By Kate Stone
It has been said that the brave don’t live as long, but the timid don’t live at all, so this one is for the brave. Bold lizards, regardless of size or sex, have the most success finding mates.
Ecologists have found a valuable life lesson to be learned from lizards: a bold personality—not body size or sex—correlates with the mating success of yellow-spotted monitor lizards roaming the remote Oombulgurri floodplains of tropical Western Australia. But boldness has a cost: bold individuals expose themselves to a much higher risk of being eaten by predators. Researchers demonstrated quantifiable behavioral syndromes in the large lizards, with an intriguing relationship to their seasonal hunting strategies.
Do lizards have personalities? Seriously?
“Personality is kind of interchangeable with the term behavioral syndrome,” says Georgia Ward-Fear, a researcher at the University of Sydney. “Some scientists have a weird thing about saying ‘personality’; they don’t like to think animals have personalities. But they definitely do.” Boldness, she and her co-authors found, was not conveyed by imposing stature. “There are bold females as well as bold males, and shy females as well as shy males. Some of the biggest individuals we observed were really shy.”
The yellow-spotted monitors (Varanus panoptes), known locally as goannas, are related to Komodo dragons and share many of their larger cousins’ behaviors. Adults can be 1.6 meters long, and some males grow larger than that. The lizards hunt insects, frogs, and small mammals, and they scavenge whatever they can get.
“This boldness syndrome was not only quantifiable, but it also correlated with a heap of ecological traits that we were monitoring. We were only able to figure that out because we were radio tracking individuals to assess their home ranges and the characteristics of the habitats that they were choosing to stay in during the two distinct seasons,” Ward-Fear explains. “It was based on intuition really, to start with, but we couldn’t have imagined how many correlations we would pull out based on the behavioral differences within individuals.”
“Anyone who works with these animals knows that they are amazing. They are renowned for their intelligence, but there has been no formal study of their cognition. They do come across as intelligent lizards. They are quite sneaky, and inquisitive. They are a bit more like a mammal in that sense. They’re fun to work with,” Ward-Fear continues.
Bold lizards have substantially more mating success than more timid lizards. Running the lizards through a series of behavioral tests, the researchers found that mating success didn’t depend on size or even sex. Successful lizards took up more space, faced physical challenges head-on, and explored their surroundings.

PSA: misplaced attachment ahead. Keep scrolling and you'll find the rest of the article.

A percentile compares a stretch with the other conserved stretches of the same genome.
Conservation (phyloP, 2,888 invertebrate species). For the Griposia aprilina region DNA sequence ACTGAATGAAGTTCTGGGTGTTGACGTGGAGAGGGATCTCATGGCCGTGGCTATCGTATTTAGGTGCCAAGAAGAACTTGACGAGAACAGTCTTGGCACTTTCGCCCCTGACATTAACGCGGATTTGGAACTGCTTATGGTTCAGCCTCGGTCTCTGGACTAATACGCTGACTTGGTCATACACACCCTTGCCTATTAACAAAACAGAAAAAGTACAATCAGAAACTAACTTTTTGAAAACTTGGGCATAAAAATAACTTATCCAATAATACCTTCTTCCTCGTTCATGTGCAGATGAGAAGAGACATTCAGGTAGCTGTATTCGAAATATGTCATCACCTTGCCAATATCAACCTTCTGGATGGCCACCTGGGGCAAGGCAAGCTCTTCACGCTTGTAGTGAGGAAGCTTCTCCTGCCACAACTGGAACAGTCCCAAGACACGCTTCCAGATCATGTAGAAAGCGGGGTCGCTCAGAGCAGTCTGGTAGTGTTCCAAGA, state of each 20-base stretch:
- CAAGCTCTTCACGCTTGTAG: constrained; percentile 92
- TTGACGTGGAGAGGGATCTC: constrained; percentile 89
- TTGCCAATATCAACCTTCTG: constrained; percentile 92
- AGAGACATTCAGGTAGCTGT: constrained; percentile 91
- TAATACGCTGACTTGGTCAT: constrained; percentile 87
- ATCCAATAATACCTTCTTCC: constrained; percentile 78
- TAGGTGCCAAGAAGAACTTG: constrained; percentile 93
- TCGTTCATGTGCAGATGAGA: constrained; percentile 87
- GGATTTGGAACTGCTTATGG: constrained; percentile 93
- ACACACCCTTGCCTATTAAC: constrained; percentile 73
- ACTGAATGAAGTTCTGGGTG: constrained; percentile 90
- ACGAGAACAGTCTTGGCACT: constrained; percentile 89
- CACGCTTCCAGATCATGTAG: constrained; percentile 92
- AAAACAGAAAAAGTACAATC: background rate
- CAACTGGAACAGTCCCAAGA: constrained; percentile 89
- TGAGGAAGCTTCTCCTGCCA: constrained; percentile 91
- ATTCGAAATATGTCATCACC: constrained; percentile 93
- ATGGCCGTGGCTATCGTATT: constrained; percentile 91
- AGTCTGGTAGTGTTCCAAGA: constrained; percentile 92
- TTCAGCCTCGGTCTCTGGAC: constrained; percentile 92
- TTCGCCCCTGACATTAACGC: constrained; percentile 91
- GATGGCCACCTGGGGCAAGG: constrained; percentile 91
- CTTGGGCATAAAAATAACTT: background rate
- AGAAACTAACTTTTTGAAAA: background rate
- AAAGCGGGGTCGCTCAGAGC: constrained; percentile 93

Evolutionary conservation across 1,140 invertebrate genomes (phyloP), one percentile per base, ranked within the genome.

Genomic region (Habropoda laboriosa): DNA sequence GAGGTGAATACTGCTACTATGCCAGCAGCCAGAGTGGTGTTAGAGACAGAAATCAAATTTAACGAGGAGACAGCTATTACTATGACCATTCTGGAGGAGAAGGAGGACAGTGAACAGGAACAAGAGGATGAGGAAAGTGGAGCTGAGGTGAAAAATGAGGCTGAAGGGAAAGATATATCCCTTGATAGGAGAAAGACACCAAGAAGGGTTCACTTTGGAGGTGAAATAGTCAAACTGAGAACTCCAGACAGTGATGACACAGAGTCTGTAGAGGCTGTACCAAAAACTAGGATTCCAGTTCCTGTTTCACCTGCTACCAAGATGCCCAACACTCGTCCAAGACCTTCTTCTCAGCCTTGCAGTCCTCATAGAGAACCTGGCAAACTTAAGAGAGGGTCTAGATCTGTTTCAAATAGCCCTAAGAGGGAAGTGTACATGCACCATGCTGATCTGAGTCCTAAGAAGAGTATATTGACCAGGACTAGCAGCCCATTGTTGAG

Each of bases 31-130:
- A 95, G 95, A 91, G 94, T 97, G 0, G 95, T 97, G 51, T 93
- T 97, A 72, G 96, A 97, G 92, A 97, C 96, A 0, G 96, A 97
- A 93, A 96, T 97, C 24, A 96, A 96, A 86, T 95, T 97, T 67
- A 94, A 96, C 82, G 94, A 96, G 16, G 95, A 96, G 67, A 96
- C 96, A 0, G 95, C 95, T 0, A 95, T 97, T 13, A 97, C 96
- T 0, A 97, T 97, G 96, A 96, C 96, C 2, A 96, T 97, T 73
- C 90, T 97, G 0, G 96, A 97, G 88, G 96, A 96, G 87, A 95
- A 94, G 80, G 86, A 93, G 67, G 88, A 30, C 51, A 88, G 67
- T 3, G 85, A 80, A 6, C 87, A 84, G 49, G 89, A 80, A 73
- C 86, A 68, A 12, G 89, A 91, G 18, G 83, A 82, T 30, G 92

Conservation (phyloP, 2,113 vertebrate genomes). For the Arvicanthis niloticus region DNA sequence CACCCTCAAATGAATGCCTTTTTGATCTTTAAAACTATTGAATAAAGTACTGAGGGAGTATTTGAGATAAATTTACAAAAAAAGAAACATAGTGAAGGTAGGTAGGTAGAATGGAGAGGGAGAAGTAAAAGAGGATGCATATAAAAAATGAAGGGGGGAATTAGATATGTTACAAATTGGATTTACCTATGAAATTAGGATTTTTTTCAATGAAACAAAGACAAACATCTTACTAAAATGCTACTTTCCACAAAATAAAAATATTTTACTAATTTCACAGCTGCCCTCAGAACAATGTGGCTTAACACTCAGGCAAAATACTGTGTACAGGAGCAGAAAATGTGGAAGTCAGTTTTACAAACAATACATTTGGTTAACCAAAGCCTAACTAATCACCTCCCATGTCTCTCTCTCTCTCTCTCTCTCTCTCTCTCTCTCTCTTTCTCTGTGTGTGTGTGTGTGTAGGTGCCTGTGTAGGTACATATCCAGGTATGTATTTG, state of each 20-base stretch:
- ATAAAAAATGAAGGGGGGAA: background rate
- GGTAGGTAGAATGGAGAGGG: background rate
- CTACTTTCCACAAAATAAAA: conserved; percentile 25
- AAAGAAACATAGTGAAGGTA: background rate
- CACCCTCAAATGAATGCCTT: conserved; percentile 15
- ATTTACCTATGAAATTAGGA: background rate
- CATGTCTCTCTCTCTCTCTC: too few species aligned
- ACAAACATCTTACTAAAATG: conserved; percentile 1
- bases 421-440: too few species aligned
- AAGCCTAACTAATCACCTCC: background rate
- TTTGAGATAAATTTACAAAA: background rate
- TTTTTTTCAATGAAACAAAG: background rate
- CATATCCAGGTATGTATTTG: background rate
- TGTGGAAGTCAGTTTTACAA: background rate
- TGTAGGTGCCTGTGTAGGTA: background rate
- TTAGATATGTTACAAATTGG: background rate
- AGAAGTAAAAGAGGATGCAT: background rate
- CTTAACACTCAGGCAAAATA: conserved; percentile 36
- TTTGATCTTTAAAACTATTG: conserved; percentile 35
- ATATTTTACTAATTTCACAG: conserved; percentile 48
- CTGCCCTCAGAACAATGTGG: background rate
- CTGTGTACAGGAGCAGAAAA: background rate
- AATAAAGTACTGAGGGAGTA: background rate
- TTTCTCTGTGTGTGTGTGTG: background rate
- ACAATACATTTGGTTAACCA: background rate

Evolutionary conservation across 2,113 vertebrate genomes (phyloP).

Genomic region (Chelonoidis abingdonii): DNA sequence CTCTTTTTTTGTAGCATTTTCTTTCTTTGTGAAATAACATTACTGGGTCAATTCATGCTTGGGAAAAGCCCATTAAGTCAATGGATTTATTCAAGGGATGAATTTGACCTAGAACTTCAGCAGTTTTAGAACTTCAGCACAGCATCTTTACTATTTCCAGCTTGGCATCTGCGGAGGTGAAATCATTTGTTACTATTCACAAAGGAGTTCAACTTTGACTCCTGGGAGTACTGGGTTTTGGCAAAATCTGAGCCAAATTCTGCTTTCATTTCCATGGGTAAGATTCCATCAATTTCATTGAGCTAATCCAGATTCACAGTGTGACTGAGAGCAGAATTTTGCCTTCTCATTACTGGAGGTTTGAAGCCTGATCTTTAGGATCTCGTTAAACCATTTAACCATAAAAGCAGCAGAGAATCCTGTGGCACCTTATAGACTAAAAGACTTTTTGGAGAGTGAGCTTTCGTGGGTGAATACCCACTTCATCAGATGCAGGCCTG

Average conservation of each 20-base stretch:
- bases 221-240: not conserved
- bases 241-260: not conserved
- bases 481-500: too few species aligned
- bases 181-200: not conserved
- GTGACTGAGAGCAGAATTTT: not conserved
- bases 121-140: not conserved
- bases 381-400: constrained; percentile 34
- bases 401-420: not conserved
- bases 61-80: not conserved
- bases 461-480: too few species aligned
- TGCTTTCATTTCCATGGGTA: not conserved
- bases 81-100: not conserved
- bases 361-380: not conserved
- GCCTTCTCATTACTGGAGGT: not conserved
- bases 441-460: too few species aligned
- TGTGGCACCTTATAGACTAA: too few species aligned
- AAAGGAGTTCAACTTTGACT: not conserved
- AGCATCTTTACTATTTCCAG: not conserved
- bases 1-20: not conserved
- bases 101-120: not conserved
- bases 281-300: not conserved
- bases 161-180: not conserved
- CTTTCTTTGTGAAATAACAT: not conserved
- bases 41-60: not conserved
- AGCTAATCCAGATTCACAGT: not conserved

“They’ll try to take you on if they feel too threatened, or if they’re angry, or during the mating season. They stand up on their hind legs, and they inflate their throats,” Ward-Fear says, but the goannas are also curious. “They watch you from a long distance away, and they can let you get quite close to them.”
When annual monsoons flood the Oombulgurri, the plains burst to life along the rivers. The verdant river edges are prized goanna hunting areas, rich in food, but the thick plant life also hides dangerous predators. During the wet season, large pythons descend from the steep, rocky escarpment at the edge of the plain to patrol the river edges. The pythons, like dingos, raptors, and humans, are big enough to make a meal of yellow-spotted monitors. The food-rich wet season is also the season of highest risk for goannas.
The ecologists discovered that shy goannas abandon the high-risk riparian zone during the wet season. Bold individuals, on the other hand, stay close, managing risk by avoiding dense vegetation where snakes lurk. As a consequence, many bold goannas are eaten during the wet season. Shyer lizards stick to sparser plant cover at all times of the year. During the dry season, when the need for water draws shy goannas back to the rivers, they experience their highest rate of predation. Goannas of different personality types appear to pursue complementary life strategies.
So, what can we learn from lizards? Perhaps that fortune, indeed, favors the bold.
This study was published in the Ecological Society of America’s open-access journal Ecosphere.
Featured image by Akshay Chauhan.
Ward-Fear, G., Brown, G. P., Pearson, D. J., West, A., Rollins, L. A., & Shine, R. (2018). The ecological and life history correlates of boldness in free-ranging lizards. Ecosphere, 9(3):e02125. https://doi.org/10.1002/ecs2.2125 Open Access
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